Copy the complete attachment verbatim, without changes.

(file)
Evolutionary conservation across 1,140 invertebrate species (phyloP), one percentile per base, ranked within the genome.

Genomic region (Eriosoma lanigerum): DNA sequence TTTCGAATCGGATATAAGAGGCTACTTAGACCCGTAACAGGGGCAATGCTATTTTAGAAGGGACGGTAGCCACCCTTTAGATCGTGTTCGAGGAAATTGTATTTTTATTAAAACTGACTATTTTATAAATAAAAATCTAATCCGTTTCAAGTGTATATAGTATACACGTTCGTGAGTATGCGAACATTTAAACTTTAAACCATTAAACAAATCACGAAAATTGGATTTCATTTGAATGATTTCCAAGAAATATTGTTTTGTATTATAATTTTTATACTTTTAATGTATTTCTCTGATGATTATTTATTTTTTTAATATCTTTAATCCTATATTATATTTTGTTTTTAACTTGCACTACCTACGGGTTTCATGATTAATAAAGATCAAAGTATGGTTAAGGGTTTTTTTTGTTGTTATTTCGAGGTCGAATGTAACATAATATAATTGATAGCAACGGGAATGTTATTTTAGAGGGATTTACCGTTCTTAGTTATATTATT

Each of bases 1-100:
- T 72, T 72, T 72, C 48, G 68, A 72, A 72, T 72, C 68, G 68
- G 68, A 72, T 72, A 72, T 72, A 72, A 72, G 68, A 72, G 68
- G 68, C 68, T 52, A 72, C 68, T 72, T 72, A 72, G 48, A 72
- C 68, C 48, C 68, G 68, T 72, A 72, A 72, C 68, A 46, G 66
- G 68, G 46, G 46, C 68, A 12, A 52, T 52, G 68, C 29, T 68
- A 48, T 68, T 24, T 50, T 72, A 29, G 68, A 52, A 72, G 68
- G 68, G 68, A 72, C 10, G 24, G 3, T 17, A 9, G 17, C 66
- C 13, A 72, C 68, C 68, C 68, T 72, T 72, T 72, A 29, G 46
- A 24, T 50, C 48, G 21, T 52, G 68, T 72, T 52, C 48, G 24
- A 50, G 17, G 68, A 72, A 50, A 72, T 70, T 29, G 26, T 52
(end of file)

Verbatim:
Evolutionary conservation across 1,140 invertebrate species (phyloP), one percentile per base, ranked within the genome.

Genomic region (Eriosoma lanigerum): DNA sequence TTTCGAATCGGATATAAGAGGCTACTTAGACCCGTAACAGGGGCAATGCTATTTTAGAAGGGACGGTAGCCACCCTTTAGATCGTGTTCGAGGAAATTGTATTTTTATTAAAACTGACTATTTTATAAATAAAAATCTAATCCGTTTCAAGTGTATATAGTATACACGTTCGTGAGTATGCGAACATTTAAACTTTAAACCATTAAACAAATCACGAAAATTGGATTTCATTTGAATGATTTCCAAGAAATATTGTTTTGTATTATAATTTTTATACTTTTAATGTATTTCTCTGATGATTATTTATTTTTTTAATATCTTTAATCCTATATTATATTTTGTTTTTAACTTGCACTACCTACGGGTTTCATGATTAATAAAGATCAAAGTATGGTTAAGGGTTTTTTTTGTTGTTATTTCGAGGTCGAATGTAACATAATATAATTGATAGCAACGGGAATGTTATTTTAGAGGGATTTACCGTTCTTAGTTATATTATT

Each of bases 1-100:
- T 72, T 72, T 72, C 48, G 68, A 72, A 72, T 72, C 68, G 68
- G 68, A 72, T 72, A 72, T 72, A 72, A 72, G 68, A 72, G 68
- G 68, C 68, T 52, A 72, C 68, T 72, T 72, A 72, G 48, A 72
- C 68, C 48, C 68, G 68, T 72, A 72, A 72, C 68, A 46, G 66
- G 68, G 46, G 46, C 68, A 12, A 52, T 52, G 68, C 29, T 68
- A 48, T 68, T 24, T 50, T 72, A 29, G 68, A 52, A 72, G 68
- G 68, G 68, A 72, C 10, G 24, G 3, T 17, A 9, G 17, C 66
- C 13, A 72, C 68, C 68, C 68, T 72, T 72, T 72, A 29, G 46
- A 24, T 50, C 48, G 21, T 52, G 68, T 72, T 52, C 48, G 24
- A 50, G 17, G 68, A 72, A 50, A 72, T 70, T 29, G 26, T 52